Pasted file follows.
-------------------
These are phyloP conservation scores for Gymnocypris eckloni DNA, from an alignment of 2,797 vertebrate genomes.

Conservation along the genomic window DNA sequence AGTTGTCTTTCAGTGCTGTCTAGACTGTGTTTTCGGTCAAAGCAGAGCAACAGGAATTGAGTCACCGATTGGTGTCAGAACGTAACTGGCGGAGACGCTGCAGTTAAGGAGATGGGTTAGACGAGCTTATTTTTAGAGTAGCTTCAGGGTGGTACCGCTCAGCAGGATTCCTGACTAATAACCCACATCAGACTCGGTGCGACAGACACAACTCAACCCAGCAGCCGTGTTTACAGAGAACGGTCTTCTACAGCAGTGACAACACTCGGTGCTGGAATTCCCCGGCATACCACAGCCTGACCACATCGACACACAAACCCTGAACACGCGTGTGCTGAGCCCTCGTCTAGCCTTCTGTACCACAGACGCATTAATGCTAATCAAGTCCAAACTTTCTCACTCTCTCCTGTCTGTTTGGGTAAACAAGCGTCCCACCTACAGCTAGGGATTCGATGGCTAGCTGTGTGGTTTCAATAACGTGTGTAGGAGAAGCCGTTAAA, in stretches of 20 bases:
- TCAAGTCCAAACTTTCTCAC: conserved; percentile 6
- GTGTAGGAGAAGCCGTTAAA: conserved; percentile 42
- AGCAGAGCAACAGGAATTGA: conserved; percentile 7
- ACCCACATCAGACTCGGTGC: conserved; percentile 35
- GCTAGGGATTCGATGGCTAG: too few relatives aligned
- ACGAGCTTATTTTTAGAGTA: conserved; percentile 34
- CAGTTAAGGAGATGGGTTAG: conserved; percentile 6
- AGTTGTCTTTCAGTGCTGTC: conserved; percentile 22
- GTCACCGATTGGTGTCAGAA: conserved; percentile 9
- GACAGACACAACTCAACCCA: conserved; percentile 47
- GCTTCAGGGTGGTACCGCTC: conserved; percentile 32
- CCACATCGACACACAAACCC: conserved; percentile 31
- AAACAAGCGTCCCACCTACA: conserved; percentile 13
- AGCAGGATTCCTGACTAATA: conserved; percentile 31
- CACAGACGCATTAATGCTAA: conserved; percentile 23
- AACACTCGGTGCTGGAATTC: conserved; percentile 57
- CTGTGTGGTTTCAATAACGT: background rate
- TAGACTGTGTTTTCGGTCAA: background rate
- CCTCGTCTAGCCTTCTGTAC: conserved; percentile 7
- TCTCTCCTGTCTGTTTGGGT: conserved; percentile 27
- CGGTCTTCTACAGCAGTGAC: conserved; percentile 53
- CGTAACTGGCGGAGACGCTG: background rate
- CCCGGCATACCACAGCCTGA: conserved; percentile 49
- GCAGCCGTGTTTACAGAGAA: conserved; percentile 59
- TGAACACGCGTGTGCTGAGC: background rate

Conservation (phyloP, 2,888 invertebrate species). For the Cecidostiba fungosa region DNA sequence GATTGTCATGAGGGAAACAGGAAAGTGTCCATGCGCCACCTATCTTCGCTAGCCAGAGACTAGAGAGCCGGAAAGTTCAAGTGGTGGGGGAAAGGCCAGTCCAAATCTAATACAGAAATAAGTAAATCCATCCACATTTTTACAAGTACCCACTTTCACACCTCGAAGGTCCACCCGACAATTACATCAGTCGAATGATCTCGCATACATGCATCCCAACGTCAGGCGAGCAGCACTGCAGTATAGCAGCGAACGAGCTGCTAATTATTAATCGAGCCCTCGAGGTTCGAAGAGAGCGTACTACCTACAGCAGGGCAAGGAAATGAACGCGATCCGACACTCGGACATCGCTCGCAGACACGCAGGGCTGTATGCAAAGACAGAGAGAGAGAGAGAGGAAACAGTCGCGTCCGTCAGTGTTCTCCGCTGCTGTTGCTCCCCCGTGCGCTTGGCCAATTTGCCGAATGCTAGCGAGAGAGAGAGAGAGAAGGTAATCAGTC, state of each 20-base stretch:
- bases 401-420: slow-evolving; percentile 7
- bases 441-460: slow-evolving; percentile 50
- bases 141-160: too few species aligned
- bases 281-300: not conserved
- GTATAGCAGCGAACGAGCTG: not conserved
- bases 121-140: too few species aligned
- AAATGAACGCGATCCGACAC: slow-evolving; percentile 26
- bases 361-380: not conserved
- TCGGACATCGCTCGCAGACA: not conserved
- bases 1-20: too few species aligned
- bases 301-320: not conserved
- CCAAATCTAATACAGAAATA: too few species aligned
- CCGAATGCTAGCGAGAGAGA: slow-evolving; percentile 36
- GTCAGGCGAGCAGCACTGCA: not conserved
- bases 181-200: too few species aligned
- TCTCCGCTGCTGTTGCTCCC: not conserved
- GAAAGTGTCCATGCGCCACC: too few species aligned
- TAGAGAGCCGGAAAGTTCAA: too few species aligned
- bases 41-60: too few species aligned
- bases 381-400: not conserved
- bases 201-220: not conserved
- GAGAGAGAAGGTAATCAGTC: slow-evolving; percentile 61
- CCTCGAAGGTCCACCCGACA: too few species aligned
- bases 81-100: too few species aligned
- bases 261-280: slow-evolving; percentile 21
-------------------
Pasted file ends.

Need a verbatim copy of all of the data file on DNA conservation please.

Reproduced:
These are phyloP conservation scores for Gymnocypris eckloni DNA, from an alignment of 2,797 vertebrate genomes.

Conservation along the genomic window DNA sequence AGTTGTCTTTCAGTGCTGTCTAGACTGTGTTTTCGGTCAAAGCAGAGCAACAGGAATTGAGTCACCGATTGGTGTCAGAACGTAACTGGCGGAGACGCTGCAGTTAAGGAGATGGGTTAGACGAGCTTATTTTTAGAGTAGCTTCAGGGTGGTACCGCTCAGCAGGATTCCTGACTAATAACCCACATCAGACTCGGTGCGACAGACACAACTCAACCCAGCAGCCGTGTTTACAGAGAACGGTCTTCTACAGCAGTGACAACACTCGGTGCTGGAATTCCCCGGCATACCACAGCCTGACCACATCGACACACAAACCCTGAACACGCGTGTGCTGAGCCCTCGTCTAGCCTTCTGTACCACAGACGCATTAATGCTAATCAAGTCCAAACTTTCTCACTCTCTCCTGTCTGTTTGGGTAAACAAGCGTCCCACCTACAGCTAGGGATTCGATGGCTAGCTGTGTGGTTTCAATAACGTGTGTAGGAGAAGCCGTTAAA, in stretches of 20 bases:
- TCAAGTCCAAACTTTCTCAC: conserved; percentile 6
- GTGTAGGAGAAGCCGTTAAA: conserved; percentile 42
- AGCAGAGCAACAGGAATTGA: conserved; percentile 7
- ACCCACATCAGACTCGGTGC: conserved; percentile 35
- GCTAGGGATTCGATGGCTAG: too few relatives aligned
- ACGAGCTTATTTTTAGAGTA: conserved; percentile 34
- CAGTTAAGGAGATGGGTTAG: conserved; percentile 6
- AGTTGTCTTTCAGTGCTGTC: conserved; percentile 22
- GTCACCGATTGGTGTCAGAA: conserved; percentile 9
- GACAGACACAACTCAACCCA: conserved; percentile 47
- GCTTCAGGGTGGTACCGCTC: conserved; percentile 32
- CCACATCGACACACAAACCC: conserved; percentile 31
- AAACAAGCGTCCCACCTACA: conserved; percentile 13
- AGCAGGATTCCTGACTAATA: conserved; percentile 31
- CACAGACGCATTAATGCTAA: conserved; percentile 23
- AACACTCGGTGCTGGAATTC: conserved; percentile 57
- CTGTGTGGTTTCAATAACGT: background rate
- TAGACTGTGTTTTCGGTCAA: background rate
- CCTCGTCTAGCCTTCTGTAC: conserved; percentile 7
- TCTCTCCTGTCTGTTTGGGT: conserved; percentile 27
- CGGTCTTCTACAGCAGTGAC: conserved; percentile 53
- CGTAACTGGCGGAGACGCTG: background rate
- CCCGGCATACCACAGCCTGA: conserved; percentile 49
- GCAGCCGTGTTTACAGAGAA: conserved; percentile 59
- TGAACACGCGTGTGCTGAGC: background rate

Conservation (phyloP, 2,888 invertebrate species). For the Cecidostiba fungosa region DNA sequence GATTGTCATGAGGGAAACAGGAAAGTGTCCATGCGCCACCTATCTTCGCTAGCCAGAGACTAGAGAGCCGGAAAGTTCAAGTGGTGGGGGAAAGGCCAGTCCAAATCTAATACAGAAATAAGTAAATCCATCCACATTTTTACAAGTACCCACTTTCACACCTCGAAGGTCCACCCGACAATTACATCAGTCGAATGATCTCGCATACATGCATCCCAACGTCAGGCGAGCAGCACTGCAGTATAGCAGCGAACGAGCTGCTAATTATTAATCGAGCCCTCGAGGTTCGAAGAGAGCGTACTACCTACAGCAGGGCAAGGAAATGAACGCGATCCGACACTCGGACATCGCTCGCAGACACGCAGGGCTGTATGCAAAGACAGAGAGAGAGAGAGAGGAAACAGTCGCGTCCGTCAGTGTTCTCCGCTGCTGTTGCTCCCCCGTGCGCTTGGCCAATTTGCCGAATGCTAGCGAGAGAGAGAGAGAGAAGGTAATCAGTC, state of each 20-base stretch:
- bases 401-420: slow-evolving; percentile 7
- bases 441-460: slow-evolving; percentile 50
- bases 141-160: too few species aligned
- bases 281-300: not conserved
- GTATAGCAGCGAACGAGCTG: not conserved
- bases 121-140: too few species aligned
- AAATGAACGCGATCCGACAC: slow-evolving; percentile 26
- bases 361-380: not conserved
- TCGGACATCGCTCGCAGACA: not conserved
- bases 1-20: too few species aligned
- bases 301-320: not conserved
- CCAAATCTAATACAGAAATA: too few species aligned
- CCGAATGCTAGCGAGAGAGA: slow-evolving; percentile 36
- GTCAGGCGAGCAGCACTGCA: not conserved
- bases 181-200: too few species aligned
- TCTCCGCTGCTGTTGCTCCC: not conserved
- GAAAGTGTCCATGCGCCACC: too few species aligned
- TAGAGAGCCGGAAAGTTCAA: too few species aligned
- bases 41-60: too few species aligned
- bases 381-400: not conserved
- bases 201-220: not conserved
- GAGAGAGAAGGTAATCAGTC: slow-evolving; percentile 61
- CCTCGAAGGTCCACCCGACA: too few species aligned
- bases 81-100: too few species aligned
- bases 261-280: slow-evolving; percentile 21